Walk #641: A circular walk from Rugeley
Map of the walk
Maps courtesy of Google Maps. Route for indicative purposes only, and may have been plotted after the walk. Please let me have comments on what you think of this new format. For a detailed table of timings for this walk, please see the table file.
This was my last opportunity to do a walk in the Midlands before the end of my Christmas break, and I decided to do this circular walk so that a walk between Tamworth and Lichfield would complete a long walk from Braunston near Rugby to Rugeley. Unfortunately the weather forecast for today was for heavy rain in the afternoon, so I was relieved when I looked out of my window first thing this morning to find sunny patches in the sky. It is not a long drive from my parent's house to Rugeley, and I could therefore take my time before heading off. The car park at Rugeley Trent Valley railway station was deserted, and I parked my car off to one side, got my kit together and started heading of down the road. A little stroll of half a mile took me to the bridge over the Trent and Mersey canal, and I descended down and started following the towpath southeastwards. Initially the canal was dominated by the looming presence of Rugeley power station, the cooling towers seemingly visible from most places on the towpath. Rugeley is one of many power stations in the Trent Valley, with others being at Burton, Spondon, along with closed ones at Castle Donnington and Willington.
The Trent and Mersey Canal, which runs for 93 miles from the River Trent at Derwent Mouth to the Bridgewater Canal at Preston Brook, is one of the earliest major canals in the country. It was built between 1766 and 1777 (which included the construction of the one and three quarter mile long Harecastle Tunnel near Stoke), and was designed by the famous canal engineer James Brindley (although Hugh Henshall took over in 1772 after Brindley's death). I have always wondered about why the canal follows the Trent so far south to Rugeley, when another flat and potentially easy route could have been taken following the Dove Valley westwards from Burton-on-Trent towards Uttoxeter and then Stoke-on-Trent. Perhaps the supporters of the canal wanted it to visit the industries in the Rugeley and Lichfield areas, or perhaps there are engineering difficulties that I do not know about in the Dove Valley route. I was born in a house beside the canal in Stenson, near it's eastern end, and therefore I feel as if I have some form of personal link to this particular canal.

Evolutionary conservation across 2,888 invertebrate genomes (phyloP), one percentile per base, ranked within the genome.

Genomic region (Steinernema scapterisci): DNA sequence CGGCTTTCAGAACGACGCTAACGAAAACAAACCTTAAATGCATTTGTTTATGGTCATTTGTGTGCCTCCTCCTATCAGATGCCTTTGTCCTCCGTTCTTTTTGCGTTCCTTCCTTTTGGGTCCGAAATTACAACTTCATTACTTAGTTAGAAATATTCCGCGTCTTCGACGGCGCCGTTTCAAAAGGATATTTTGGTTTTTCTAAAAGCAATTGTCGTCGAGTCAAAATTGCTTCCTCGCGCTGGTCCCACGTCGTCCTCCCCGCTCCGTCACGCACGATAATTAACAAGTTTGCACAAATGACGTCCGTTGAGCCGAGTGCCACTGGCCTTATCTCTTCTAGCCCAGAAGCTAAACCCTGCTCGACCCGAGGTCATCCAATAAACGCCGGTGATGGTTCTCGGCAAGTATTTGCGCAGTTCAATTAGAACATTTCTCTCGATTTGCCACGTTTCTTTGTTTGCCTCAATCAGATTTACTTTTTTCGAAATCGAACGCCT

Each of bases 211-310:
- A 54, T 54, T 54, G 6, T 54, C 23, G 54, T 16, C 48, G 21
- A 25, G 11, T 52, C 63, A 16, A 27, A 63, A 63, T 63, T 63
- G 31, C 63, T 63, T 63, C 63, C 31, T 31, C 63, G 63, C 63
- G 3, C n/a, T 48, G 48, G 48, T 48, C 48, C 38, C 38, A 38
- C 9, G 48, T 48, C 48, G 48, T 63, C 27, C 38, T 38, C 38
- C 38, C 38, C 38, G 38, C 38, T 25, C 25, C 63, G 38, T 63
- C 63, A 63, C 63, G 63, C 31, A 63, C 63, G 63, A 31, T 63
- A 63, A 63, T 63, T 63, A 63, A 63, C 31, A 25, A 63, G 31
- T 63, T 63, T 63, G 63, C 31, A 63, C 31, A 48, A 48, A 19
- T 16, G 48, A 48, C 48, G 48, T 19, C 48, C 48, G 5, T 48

One thing I like about the Trent and Mersey canal are the cast-iron mileposts that appear every mile along the towpath. These are modern replicas of the original ones, and were erected by the Trent and Mersey Canal Association. Most of these have a plaque stating the donor who paid for the milepost, and I paused beside each of these as I passed them to read the plaques. There was not much else to note until I approached Armitage, where Hawkesyard Priory dominates the other side of the canal. This was built between 1900 and 1913 in Gothic style for a new foundation of Dominican Friars. Although an imposing building it was never completed to the original design, and the monks left in the 1980's. The building is now apparently a hotel, and it must be a very interesting place to stay. Shortly after this the canal entered a short and narrow defile, over which a bridge climbed over the top, forming a roof. It was interesting to see the marks made by workmen's tools on the rocks sides of the cutting, the marks having survived for nearly 230 years.
After Handsacre the canal became more rural and the bridges less frequent, and I thoroughly enjoyed the stroll down to bridge 53, with a lock right beside it. I was planning to leave the canal here using a short track marked on the map that leads a short distance to a road. Unfortunately when I reached the bridge I discovered that there was a house beside the track, and a warning notice stating that it was private. My alternative route would have taken me further along the canal to Fradley Junction and added about two and a half miles onto the walk, so I decided to sneak over a rope and head down the track. I did not get stopped, and soon found myself walking westwards along the road, heading past Black Sough Farm before reaching the A515 road. This was fairly busy and so I carefully walked south along it to the bridge over the Trent Valley railway line, and after that took a quiet lane towards the B5014. After a short distance along this road I came across Hanch Hall, and from the few glimpses of it I got from the road it seemed to be quite a nice stately home.